Into the corner of the roof That they are brown and soft, And liable to melt as snow. Over the greatness of such space Steps must be gentle. It is all hung by an invisible white hair. It trembles as birch limbs webbing the air. I ask myself: “Are your fingers long enough to play Old keys that are but echoes: Is the silence strong enough To carry back the music to its source And back to you again As though to her? ” Yet I would lead my grandmother by the hand Through much of what she would not understand; And so I stumble. And the rain continues on the roof With such a sound of gently pitying laughter.
Thiele, 2005, up. 295-296) The imagery in this poem is very opulent and gaudy. At the beginning I see a obscurity that is beginning to be elite up by affectionate reminiscences, like a candle getting livelier and livelier. I can perceive rain dwindling on the roof at the same time. The granddaughter has found some letters, perchance in an attic. The letters are ancient and brown with oldness. And with age paper develops inelastic and could fall separately without much assistance. As she starts to uncluttered the letters she derives to the comprehension that she must be very cautious.
She is interrogative whether or not she should read it. The rigorous of the rain falling on the roof sounds to her like her grandmothers amusement. Unfortunately I possibly will only find a couple belongings that rhymed. And I have faith in they are of no prominence. I think the line “is the silence strong enough” is a hyperbole; it is an embellishment put demonstrates the opinion that peace can be sturdy Just not in a corporeal method. I adored this poem because reading it made me contemplate of my own grandmother who was a saccharine and compassionate woman. The Road Not Taken BY Robert Frost (1874 – 1963)
Two roads diverged in a yellow wood, And sorry I could not travel both And be one traveler, long I stood And looked down one as far as I could To where it bent in the undergrowth; Then took the other, as Just as fair, And having perhaps the better claim, Because it was grassy and wanted wear; Though as for that the passing there Had worn them really about the same, And both that morning equally lay In leaves no step had trodden black. Oh, I keep the first for another day! Yet knowing how way leads onto way, I doubted if I should ever come back. I shall be telling this with a sigh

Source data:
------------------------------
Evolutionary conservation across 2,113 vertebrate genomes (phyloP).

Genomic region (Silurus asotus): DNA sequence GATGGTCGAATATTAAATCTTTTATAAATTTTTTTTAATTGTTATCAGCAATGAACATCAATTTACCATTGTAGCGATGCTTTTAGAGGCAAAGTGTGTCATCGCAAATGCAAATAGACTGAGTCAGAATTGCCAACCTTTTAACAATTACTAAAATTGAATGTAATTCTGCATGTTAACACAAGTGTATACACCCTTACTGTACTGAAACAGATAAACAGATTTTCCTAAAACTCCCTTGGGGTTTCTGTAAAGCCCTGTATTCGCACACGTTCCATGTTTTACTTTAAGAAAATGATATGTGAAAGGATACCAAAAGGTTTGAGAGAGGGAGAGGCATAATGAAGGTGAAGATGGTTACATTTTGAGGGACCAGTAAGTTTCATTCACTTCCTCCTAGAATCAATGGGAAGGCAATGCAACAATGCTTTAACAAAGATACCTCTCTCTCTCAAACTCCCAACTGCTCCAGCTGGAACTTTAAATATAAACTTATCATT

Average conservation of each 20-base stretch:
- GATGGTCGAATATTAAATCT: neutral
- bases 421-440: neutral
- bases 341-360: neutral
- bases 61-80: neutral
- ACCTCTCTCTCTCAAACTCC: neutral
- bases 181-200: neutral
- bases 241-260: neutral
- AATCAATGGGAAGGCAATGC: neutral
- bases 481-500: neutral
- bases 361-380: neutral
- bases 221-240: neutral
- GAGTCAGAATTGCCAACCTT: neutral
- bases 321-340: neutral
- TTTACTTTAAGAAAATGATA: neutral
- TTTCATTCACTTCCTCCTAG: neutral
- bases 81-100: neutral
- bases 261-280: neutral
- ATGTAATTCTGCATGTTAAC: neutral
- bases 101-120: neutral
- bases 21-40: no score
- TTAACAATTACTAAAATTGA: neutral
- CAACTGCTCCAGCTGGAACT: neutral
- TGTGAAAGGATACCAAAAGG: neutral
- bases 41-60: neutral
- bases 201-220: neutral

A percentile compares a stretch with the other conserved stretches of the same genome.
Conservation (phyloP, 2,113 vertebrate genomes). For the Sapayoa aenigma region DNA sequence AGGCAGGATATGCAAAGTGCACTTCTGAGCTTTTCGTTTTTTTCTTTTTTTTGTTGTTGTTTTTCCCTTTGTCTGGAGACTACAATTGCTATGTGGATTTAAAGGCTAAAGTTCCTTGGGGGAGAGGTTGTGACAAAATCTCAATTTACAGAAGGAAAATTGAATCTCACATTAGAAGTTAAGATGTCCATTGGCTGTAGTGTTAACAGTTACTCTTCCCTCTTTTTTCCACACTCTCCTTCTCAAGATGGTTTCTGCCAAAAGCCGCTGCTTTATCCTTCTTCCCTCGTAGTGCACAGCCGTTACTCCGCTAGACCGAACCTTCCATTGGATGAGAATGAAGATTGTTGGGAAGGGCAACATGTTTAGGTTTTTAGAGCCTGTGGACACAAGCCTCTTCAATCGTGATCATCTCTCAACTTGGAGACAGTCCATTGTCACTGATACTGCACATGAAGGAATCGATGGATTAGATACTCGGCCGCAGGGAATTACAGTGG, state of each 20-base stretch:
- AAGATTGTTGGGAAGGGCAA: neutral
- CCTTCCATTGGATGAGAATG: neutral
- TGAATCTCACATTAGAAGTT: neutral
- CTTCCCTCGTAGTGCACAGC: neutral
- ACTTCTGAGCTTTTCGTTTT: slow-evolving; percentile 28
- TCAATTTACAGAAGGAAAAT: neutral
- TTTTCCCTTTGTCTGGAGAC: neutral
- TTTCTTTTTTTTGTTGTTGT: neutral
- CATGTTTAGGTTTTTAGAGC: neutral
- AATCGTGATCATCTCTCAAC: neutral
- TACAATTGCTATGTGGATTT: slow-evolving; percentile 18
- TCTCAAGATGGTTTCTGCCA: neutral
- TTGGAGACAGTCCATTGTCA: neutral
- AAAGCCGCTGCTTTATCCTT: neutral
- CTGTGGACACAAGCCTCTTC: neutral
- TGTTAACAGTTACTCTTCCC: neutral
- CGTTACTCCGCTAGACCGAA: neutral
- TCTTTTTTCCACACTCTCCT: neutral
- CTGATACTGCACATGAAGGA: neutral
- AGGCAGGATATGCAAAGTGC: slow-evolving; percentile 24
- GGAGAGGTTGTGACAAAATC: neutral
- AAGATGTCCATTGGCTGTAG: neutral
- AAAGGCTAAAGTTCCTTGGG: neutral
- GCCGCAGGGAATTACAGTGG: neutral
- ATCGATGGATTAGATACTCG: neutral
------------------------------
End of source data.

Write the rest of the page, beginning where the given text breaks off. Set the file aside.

Somewhere ages and ages hence: Two roads diverged in a wood, and I – I took the one less traveled by, And that has made all the difference. (Thiele, 2005, up. 297 – 298) As I underway reading this poem, I visualized a man upended at a fork in the street. The scenery is a forest, in the fall. The man stances for a extensive time observing down both paths. He knew he could not tourism both paths as a single person, and he would have to indicate which on to take. He unambiguous to take the one less voyaged. As soon as he ongoing down the path he indicated he knew he would not be back to attempt the there road.
Essentially he had made his verdict and had to stick with it. But by enchanting the one less toured it made all the variance. I ponder this is a metaphor on life, we can revenue the road that utmost revenue. The informal road and go somewhere. Nevertheless by captivating the tougher road or the road less voyaged it will be further satisfying. Line one, three, and four had quatrains; line one had kindling at the conclusion and line three had erected at the end where line four had could at the end. This is an instance of a virile rhyme.
Lines six, eight, and nine had rods on the conclusion of the sentence that rhymed; fair, wear, and there. Lines 1 1, 13, and 14 had words at the end that rhymed; lay, day, and way. I ponder the edifice of this poem is from a story viewpoint. Richard Core Edwin Arlington Robinson (1869 – 1935) Whenever Richard Core went down town, We people on the pavement looked at him: He was a gentleman from sole to crown, Clean favored, and imperially slim. And he always quietly arrayed, And he was always human when he talked; But still he fluttered pulses when he said, “good-morning” and he glittered when he walked.
And he was rich – yes, richer than a king – And admirably schooled in every grace: In fine, we thought that he was everything To make us wish that we were in his place. So on we worked, and waited for the light, And went without the meat, and cursed the bread; And Richard Core, one calm summer night, Went home and put a bullet through his head. This poem invokes up descriptions of a opulent, stylish, attractive man. Approaching into town, and all the towns people, or masses Just glare at him. All the towns’ individuals resented him, and required to be him, owed to his edification, refinement, and prosperity.